Change the world

Wednesday, 16 December 2009

The CRB check does not protect anyone

I was doing some work for charity yesterday which involved knocking on doors and giving out small presents and a Christmas card to people who lived on their own. Everyone was pleased to see me and it was a very pleasant experience. It also involved going into sheltered accomodation.

On one occassion the first person let me in and I then went to see the manager because I had more to give out and I presumed that they would want to know about me. Unfortunately the manager was nowhere to be seen. In another home I had two presents to give out but in this case I couldn't get in because they weren't at home and the manager wasn't there too. I will try again tomorrow but if there had been a letterbox then the card and present would have been delivered. On the one hand I am concerned about the separation from society which is created by these homes, and on the other I can see gaping holes in security, but my main concern today is about the CRB checks.

I have a few CRB checks and one of them is relevant to the work I was doing. However nobody I met today knew this. The CRB check does not protect anyone. It does allow organisations to defend themselves from any allegations and they can then say they have gone through the due process, but this process is expensive and inefficient. I have had quite a few checks and all of them are only useful on the day they are issued. My greatest concern is for the safety of the individual and it is not affected by any police check.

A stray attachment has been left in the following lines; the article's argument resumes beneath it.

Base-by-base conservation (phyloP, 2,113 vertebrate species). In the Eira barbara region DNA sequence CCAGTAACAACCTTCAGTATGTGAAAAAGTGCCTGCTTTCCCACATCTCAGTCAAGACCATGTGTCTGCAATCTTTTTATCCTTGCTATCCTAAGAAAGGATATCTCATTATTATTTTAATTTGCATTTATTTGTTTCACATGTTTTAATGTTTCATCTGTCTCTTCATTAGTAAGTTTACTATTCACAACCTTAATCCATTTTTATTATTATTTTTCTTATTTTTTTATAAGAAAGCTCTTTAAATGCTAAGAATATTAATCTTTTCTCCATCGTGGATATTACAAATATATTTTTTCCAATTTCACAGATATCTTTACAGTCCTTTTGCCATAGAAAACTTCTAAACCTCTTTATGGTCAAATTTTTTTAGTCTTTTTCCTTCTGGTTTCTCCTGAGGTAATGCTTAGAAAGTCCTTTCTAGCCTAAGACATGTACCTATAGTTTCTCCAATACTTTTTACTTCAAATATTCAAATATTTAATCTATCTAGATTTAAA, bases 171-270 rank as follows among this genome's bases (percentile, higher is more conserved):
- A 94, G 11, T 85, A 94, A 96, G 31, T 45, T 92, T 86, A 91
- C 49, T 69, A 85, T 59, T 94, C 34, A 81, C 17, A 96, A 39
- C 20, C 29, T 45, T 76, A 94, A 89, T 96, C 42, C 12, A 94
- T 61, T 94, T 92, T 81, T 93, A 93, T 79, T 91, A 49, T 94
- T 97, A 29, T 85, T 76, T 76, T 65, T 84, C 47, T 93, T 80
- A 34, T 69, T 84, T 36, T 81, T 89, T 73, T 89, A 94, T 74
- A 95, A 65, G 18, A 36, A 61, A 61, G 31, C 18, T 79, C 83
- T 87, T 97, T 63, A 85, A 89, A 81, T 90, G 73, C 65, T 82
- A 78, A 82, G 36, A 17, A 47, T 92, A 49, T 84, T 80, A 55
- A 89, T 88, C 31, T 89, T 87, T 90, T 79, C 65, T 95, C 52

I have written a previous blog about the decision to create a need for CRB checks followed the Soham murders. Ian Huntley would not have been prevented from carrying out the murders if this legislation had been in place. My suggestion is to find a drawing board and go back to it.

Change the world

Tuesday, 15 December 2009

What is Tony doing with his money?

Take a look at
The Guardian is inviting the general public, and in particular anybody with financial expertise, to help shed light on the mystery of Tony Blair's finances. If you need any help they have published some of Tony's key documents, including the partnership register and accounts for one of his many ventures. The prize for the winner is an original Steve Bell cartoon.

They speculate about the various possible financial motives Tony might have for his labyrinthine arrangements. But then they accidentally give the game away: "The structure is so artificial that in one part of it, Blair is, in effect, forming partnerships with himself."

And there you have it. Britain may have civil partnerships, but for those suffering the pangs of self-love, only in the realm of finances can that love be requited. Point this out to the Guardian quickly, and claim your prize.

Change the world.

Monday, 14 December 2009

If only life were so simple

As I write, Ed Balls is defending the CRB checks that need to be carried out under Labour legislation on the Andrew Marr show. It seems that it has never been the case that parents need checks if they organise childcare for each other. It all sounds so simple. I am afraid that Ed is wrong and it isn't simple at all.

You only have to go back three months to the case of two policewomen who were told that they had broken the law because they looked after each other's childen. It was generally recognised that the legislation was complicated and confusing. This is why the Government is going to great lengths to say how simple everything is.